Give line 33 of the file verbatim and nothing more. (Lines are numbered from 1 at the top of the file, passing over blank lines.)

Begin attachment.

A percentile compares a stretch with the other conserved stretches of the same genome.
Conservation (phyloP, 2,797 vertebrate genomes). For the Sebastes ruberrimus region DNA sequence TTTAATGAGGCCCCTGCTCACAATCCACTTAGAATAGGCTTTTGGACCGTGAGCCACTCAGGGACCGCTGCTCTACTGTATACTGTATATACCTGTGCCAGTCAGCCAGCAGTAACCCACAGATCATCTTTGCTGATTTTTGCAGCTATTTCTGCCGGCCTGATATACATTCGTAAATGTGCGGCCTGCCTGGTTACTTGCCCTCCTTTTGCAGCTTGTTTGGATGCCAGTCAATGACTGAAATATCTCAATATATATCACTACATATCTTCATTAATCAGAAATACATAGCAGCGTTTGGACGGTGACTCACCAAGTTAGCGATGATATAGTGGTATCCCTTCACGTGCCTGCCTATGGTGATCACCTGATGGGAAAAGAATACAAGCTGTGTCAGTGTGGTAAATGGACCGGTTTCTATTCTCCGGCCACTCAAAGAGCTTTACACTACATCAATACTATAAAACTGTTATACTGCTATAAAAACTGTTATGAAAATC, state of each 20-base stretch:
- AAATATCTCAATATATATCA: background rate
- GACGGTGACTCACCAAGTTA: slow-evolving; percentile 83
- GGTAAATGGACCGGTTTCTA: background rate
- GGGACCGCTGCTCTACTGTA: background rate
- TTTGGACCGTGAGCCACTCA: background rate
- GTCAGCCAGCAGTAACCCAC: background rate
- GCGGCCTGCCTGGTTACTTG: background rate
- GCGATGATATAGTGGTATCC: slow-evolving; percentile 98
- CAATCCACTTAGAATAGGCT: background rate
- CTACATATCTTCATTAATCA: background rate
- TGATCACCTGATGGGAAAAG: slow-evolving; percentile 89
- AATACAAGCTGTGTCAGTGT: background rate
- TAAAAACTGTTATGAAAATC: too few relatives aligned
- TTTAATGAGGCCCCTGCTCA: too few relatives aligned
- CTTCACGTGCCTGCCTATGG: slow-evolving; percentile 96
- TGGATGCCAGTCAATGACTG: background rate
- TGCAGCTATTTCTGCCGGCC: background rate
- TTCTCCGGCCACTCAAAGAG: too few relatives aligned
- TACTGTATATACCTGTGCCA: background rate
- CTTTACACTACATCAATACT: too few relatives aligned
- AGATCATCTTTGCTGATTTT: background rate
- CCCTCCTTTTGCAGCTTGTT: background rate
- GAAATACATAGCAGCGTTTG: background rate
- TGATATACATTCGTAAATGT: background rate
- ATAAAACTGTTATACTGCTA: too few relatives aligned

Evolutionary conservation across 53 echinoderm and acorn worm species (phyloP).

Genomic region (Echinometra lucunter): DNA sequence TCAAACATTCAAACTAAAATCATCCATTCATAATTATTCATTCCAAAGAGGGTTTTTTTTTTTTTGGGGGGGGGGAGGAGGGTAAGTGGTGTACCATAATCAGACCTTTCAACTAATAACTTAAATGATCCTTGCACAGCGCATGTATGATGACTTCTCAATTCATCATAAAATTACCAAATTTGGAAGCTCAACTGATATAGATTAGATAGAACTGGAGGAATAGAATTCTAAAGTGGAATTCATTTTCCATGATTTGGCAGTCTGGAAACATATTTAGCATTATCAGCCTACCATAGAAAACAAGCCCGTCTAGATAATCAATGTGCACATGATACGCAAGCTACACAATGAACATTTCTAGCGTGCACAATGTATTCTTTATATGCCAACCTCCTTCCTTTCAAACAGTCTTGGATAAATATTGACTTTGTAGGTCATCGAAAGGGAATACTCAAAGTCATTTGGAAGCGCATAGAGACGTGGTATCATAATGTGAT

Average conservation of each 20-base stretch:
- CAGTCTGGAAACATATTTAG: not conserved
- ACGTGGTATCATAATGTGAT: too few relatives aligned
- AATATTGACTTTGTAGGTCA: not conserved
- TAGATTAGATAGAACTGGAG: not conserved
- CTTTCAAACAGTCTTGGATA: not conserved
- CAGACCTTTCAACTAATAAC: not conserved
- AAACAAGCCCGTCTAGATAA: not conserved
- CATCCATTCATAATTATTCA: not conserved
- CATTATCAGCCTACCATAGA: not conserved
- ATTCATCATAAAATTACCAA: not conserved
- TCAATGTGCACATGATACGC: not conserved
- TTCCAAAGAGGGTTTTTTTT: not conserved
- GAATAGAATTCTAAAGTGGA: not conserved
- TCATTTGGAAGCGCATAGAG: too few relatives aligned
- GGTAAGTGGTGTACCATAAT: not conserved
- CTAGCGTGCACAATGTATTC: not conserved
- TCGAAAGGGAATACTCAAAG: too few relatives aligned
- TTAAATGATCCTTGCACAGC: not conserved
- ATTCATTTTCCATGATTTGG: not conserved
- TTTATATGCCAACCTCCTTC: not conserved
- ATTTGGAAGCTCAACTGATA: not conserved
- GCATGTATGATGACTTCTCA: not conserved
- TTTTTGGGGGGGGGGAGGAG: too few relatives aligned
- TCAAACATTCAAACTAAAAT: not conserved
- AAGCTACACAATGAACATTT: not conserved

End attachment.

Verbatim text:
- AATATTGACTTTGTAGGTCA: not conserved